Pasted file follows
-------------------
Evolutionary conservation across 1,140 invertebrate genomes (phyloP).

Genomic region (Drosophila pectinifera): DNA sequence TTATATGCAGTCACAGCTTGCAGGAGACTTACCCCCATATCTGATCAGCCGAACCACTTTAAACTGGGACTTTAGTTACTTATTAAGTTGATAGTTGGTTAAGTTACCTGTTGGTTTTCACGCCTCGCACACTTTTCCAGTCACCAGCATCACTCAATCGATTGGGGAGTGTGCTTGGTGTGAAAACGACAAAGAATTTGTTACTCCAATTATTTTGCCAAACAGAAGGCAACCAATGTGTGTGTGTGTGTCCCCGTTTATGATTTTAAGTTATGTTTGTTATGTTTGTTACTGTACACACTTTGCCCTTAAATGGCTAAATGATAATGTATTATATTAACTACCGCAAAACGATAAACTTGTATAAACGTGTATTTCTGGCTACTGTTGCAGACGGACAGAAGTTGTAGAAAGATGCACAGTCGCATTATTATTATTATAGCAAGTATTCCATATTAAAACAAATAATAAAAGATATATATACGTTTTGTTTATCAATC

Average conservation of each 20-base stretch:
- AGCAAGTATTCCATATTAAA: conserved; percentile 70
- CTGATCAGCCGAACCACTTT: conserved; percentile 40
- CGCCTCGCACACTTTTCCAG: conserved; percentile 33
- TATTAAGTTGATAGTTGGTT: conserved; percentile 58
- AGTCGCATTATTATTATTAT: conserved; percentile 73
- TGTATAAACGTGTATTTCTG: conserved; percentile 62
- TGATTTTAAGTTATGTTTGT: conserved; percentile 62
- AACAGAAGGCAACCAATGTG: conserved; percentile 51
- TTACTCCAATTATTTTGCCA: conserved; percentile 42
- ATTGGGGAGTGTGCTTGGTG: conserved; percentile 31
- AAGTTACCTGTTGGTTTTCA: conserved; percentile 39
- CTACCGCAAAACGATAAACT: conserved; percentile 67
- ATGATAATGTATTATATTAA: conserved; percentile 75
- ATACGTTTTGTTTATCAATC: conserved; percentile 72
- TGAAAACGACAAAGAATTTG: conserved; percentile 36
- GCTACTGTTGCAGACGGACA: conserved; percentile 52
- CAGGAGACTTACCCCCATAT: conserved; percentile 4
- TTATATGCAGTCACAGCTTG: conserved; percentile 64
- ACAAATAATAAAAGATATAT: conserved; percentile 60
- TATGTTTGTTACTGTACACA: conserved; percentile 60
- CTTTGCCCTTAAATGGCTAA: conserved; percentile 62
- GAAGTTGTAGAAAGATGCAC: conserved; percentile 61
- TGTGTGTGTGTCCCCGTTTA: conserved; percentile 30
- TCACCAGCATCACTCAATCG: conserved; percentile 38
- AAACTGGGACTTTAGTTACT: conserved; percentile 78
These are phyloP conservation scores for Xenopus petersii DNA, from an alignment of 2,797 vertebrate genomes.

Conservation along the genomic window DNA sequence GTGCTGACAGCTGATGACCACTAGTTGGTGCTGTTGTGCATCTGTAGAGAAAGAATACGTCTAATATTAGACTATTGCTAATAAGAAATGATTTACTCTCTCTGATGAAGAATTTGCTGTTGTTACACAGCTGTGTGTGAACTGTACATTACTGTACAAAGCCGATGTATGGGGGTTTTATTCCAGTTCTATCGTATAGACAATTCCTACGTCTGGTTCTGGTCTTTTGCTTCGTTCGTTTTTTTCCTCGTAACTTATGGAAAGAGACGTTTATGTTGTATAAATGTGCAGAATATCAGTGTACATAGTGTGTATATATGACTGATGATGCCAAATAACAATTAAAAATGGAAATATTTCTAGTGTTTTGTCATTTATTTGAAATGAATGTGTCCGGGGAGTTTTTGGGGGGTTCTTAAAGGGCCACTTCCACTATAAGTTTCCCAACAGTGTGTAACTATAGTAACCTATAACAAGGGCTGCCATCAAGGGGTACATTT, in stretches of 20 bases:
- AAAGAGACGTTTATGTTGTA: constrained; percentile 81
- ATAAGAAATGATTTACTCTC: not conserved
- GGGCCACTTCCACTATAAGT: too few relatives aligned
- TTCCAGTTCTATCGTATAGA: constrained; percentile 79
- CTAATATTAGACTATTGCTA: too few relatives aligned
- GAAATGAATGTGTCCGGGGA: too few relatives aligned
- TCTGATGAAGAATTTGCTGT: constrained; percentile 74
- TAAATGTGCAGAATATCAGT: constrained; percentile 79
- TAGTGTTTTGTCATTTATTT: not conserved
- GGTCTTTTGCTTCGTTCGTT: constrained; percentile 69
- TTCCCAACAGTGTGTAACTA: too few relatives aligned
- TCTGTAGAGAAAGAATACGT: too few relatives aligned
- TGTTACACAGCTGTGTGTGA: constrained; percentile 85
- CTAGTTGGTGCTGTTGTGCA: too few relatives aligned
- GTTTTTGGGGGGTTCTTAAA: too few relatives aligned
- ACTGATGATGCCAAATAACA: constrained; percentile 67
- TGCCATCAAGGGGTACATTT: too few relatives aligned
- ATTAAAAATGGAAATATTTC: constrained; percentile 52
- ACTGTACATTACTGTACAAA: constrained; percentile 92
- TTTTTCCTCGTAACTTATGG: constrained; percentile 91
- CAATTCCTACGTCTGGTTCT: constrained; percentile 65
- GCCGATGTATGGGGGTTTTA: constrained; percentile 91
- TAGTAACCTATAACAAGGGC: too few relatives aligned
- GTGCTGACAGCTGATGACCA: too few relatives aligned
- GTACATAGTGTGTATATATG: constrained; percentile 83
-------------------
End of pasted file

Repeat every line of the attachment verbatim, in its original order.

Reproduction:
Evolutionary conservation across 1,140 invertebrate genomes (phyloP).

Genomic region (Drosophila pectinifera): DNA sequence TTATATGCAGTCACAGCTTGCAGGAGACTTACCCCCATATCTGATCAGCCGAACCACTTTAAACTGGGACTTTAGTTACTTATTAAGTTGATAGTTGGTTAAGTTACCTGTTGGTTTTCACGCCTCGCACACTTTTCCAGTCACCAGCATCACTCAATCGATTGGGGAGTGTGCTTGGTGTGAAAACGACAAAGAATTTGTTACTCCAATTATTTTGCCAAACAGAAGGCAACCAATGTGTGTGTGTGTGTCCCCGTTTATGATTTTAAGTTATGTTTGTTATGTTTGTTACTGTACACACTTTGCCCTTAAATGGCTAAATGATAATGTATTATATTAACTACCGCAAAACGATAAACTTGTATAAACGTGTATTTCTGGCTACTGTTGCAGACGGACAGAAGTTGTAGAAAGATGCACAGTCGCATTATTATTATTATAGCAAGTATTCCATATTAAAACAAATAATAAAAGATATATATACGTTTTGTTTATCAATC

Average conservation of each 20-base stretch:
- AGCAAGTATTCCATATTAAA: conserved; percentile 70
- CTGATCAGCCGAACCACTTT: conserved; percentile 40
- CGCCTCGCACACTTTTCCAG: conserved; percentile 33
- TATTAAGTTGATAGTTGGTT: conserved; percentile 58
- AGTCGCATTATTATTATTAT: conserved; percentile 73
- TGTATAAACGTGTATTTCTG: conserved; percentile 62
- TGATTTTAAGTTATGTTTGT: conserved; percentile 62
- AACAGAAGGCAACCAATGTG: conserved; percentile 51
- TTACTCCAATTATTTTGCCA: conserved; percentile 42
- ATTGGGGAGTGTGCTTGGTG: conserved; percentile 31
- AAGTTACCTGTTGGTTTTCA: conserved; percentile 39
- CTACCGCAAAACGATAAACT: conserved; percentile 67
- ATGATAATGTATTATATTAA: conserved; percentile 75
- ATACGTTTTGTTTATCAATC: conserved; percentile 72
- TGAAAACGACAAAGAATTTG: conserved; percentile 36
- GCTACTGTTGCAGACGGACA: conserved; percentile 52
- CAGGAGACTTACCCCCATAT: conserved; percentile 4
- TTATATGCAGTCACAGCTTG: conserved; percentile 64
- ACAAATAATAAAAGATATAT: conserved; percentile 60
- TATGTTTGTTACTGTACACA: conserved; percentile 60
- CTTTGCCCTTAAATGGCTAA: conserved; percentile 62
- GAAGTTGTAGAAAGATGCAC: conserved; percentile 61
- TGTGTGTGTGTCCCCGTTTA: conserved; percentile 30
- TCACCAGCATCACTCAATCG: conserved; percentile 38
- AAACTGGGACTTTAGTTACT: conserved; percentile 78
These are phyloP conservation scores for Xenopus petersii DNA, from an alignment of 2,797 vertebrate genomes.

Conservation along the genomic window DNA sequence GTGCTGACAGCTGATGACCACTAGTTGGTGCTGTTGTGCATCTGTAGAGAAAGAATACGTCTAATATTAGACTATTGCTAATAAGAAATGATTTACTCTCTCTGATGAAGAATTTGCTGTTGTTACACAGCTGTGTGTGAACTGTACATTACTGTACAAAGCCGATGTATGGGGGTTTTATTCCAGTTCTATCGTATAGACAATTCCTACGTCTGGTTCTGGTCTTTTGCTTCGTTCGTTTTTTTCCTCGTAACTTATGGAAAGAGACGTTTATGTTGTATAAATGTGCAGAATATCAGTGTACATAGTGTGTATATATGACTGATGATGCCAAATAACAATTAAAAATGGAAATATTTCTAGTGTTTTGTCATTTATTTGAAATGAATGTGTCCGGGGAGTTTTTGGGGGGTTCTTAAAGGGCCACTTCCACTATAAGTTTCCCAACAGTGTGTAACTATAGTAACCTATAACAAGGGCTGCCATCAAGGGGTACATTT, in stretches of 20 bases:
- AAAGAGACGTTTATGTTGTA: constrained; percentile 81
- ATAAGAAATGATTTACTCTC: not conserved
- GGGCCACTTCCACTATAAGT: too few relatives aligned
- TTCCAGTTCTATCGTATAGA: constrained; percentile 79
- CTAATATTAGACTATTGCTA: too few relatives aligned
- GAAATGAATGTGTCCGGGGA: too few relatives aligned
- TCTGATGAAGAATTTGCTGT: constrained; percentile 74
- TAAATGTGCAGAATATCAGT: constrained; percentile 79
- TAGTGTTTTGTCATTTATTT: not conserved
- GGTCTTTTGCTTCGTTCGTT: constrained; percentile 69
- TTCCCAACAGTGTGTAACTA: too few relatives aligned
- TCTGTAGAGAAAGAATACGT: too few relatives aligned
- TGTTACACAGCTGTGTGTGA: constrained; percentile 85
- CTAGTTGGTGCTGTTGTGCA: too few relatives aligned
- GTTTTTGGGGGGTTCTTAAA: too few relatives aligned
- ACTGATGATGCCAAATAACA: constrained; percentile 67
- TGCCATCAAGGGGTACATTT: too few relatives aligned
- ATTAAAAATGGAAATATTTC: constrained; percentile 52
- ACTGTACATTACTGTACAAA: constrained; percentile 92
- TTTTTCCTCGTAACTTATGG: constrained; percentile 91
- CAATTCCTACGTCTGGTTCT: constrained; percentile 65
- GCCGATGTATGGGGGTTTTA: constrained; percentile 91
- TAGTAACCTATAACAAGGGC: too few relatives aligned
- GTGCTGACAGCTGATGACCA: too few relatives aligned
- GTACATAGTGTGTATATATG: constrained; percentile 83